Firewatch (11 of 13)

Firewatch (10 of 11)

Firewatch (12 of 3)

(That’s Rich Sommer, the voice of Henry in our game — you know him as Harry Crane from Mad Men. I asked if it was weird playing a game with his own voice but he said that kind of out-of-body experience doesn’t really affect him anymore.)

We even included some cool special effects, like this magic poster at the entry stairs:


(FYI, the secret to an eye-fooling projection is to project onto a textured surface — in our case, canvas — and layer a lighting effect on top that spills outside the primary surface — in this case, faux window light.)

The doors opened and we were slammed. Nearly a thousand people showed up to our (quickly-very-toasty) venue and played the game. We got a giant stack of feedback forms and learned a lot about what was, and what wasn’t, working. The experience was invaluable for us.

Firewatch (13 of 3)

Plus, the reactions to the demo have blown us away:

Rock Paper Shotgun: “It was agonising when the demo ended – I desperately wanted to play more. I wanted to know what happens next! Despite the fact that, looking back, what had happened so far was so relatively mundane. It was the strength of the characters, and the wonderful sense of place, that made me not want to have to leave.”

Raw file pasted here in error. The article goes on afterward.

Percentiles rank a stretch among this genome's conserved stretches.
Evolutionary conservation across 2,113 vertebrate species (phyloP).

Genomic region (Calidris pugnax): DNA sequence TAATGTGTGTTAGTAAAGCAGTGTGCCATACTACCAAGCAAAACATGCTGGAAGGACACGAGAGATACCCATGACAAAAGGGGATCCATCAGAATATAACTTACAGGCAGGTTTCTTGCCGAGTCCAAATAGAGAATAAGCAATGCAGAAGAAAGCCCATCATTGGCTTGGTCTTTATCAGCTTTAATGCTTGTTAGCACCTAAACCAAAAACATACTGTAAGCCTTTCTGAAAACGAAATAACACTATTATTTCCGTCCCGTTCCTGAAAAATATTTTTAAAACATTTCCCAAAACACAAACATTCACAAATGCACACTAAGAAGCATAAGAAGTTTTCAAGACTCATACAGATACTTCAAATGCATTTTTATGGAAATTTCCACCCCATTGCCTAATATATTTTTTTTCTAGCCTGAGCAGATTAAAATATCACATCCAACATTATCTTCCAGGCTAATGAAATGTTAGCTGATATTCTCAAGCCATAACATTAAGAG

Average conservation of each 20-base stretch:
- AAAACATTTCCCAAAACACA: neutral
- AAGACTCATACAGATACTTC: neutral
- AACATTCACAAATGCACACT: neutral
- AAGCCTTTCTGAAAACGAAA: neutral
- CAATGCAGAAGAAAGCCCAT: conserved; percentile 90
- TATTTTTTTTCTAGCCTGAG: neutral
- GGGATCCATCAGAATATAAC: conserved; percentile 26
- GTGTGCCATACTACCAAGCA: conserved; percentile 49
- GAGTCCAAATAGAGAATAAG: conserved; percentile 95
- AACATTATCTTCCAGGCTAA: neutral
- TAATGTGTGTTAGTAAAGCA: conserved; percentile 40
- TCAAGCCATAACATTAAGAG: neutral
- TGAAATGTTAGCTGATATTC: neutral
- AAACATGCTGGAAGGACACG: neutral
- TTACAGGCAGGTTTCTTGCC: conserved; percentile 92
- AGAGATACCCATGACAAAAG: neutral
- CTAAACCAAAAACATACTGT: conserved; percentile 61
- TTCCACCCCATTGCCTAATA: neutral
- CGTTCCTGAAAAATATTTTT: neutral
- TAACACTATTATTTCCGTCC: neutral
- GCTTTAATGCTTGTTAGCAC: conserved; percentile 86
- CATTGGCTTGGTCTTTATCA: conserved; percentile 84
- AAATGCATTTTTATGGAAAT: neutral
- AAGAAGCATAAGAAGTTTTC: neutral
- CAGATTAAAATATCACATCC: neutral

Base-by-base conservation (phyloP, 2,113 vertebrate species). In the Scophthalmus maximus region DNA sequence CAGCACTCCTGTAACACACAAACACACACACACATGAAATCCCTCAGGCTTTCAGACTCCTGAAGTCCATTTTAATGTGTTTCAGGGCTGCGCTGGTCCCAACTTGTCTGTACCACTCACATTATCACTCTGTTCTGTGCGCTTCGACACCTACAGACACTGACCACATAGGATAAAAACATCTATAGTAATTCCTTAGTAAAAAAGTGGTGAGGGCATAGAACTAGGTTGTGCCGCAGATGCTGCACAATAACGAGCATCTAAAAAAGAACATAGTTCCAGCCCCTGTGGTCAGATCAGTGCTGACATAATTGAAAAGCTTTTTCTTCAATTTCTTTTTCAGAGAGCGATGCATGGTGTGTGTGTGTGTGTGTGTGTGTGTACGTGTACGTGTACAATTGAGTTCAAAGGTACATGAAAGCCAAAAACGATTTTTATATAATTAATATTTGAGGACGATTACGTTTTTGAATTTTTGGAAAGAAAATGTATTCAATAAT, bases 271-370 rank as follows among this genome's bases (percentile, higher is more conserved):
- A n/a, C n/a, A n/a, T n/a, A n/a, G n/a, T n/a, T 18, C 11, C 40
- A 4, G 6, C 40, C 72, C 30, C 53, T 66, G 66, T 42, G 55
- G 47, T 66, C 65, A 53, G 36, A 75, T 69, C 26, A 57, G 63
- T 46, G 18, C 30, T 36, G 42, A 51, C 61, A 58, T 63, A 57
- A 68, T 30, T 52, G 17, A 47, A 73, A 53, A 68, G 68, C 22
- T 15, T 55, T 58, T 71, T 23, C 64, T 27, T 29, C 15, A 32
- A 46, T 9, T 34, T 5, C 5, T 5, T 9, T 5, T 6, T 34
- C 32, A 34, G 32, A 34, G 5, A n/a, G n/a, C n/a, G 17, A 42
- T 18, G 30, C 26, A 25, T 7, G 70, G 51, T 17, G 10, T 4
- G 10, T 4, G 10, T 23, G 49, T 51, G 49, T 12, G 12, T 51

gameinformer:Firewatch is my favorite game from GDC. It immediately hooked me, and I never knew what I would find next. […]  I’m still thinking a lot about my time with Firewatch, and that says something.”

Spectre Collie: “If we get enough people pointing at a beautiful, engaging, and mature experience and saying, ‘This. We want to make more of this,’ then the entire medium will be better off.”

Firewatch has been teed up.

The goal is in our sights.

Now we just have to hit a home run.

I’m not good with sports analogies.

We hope to release Firewatch in late 2015 for Mac, PC, and an as-yet-undisclosed console.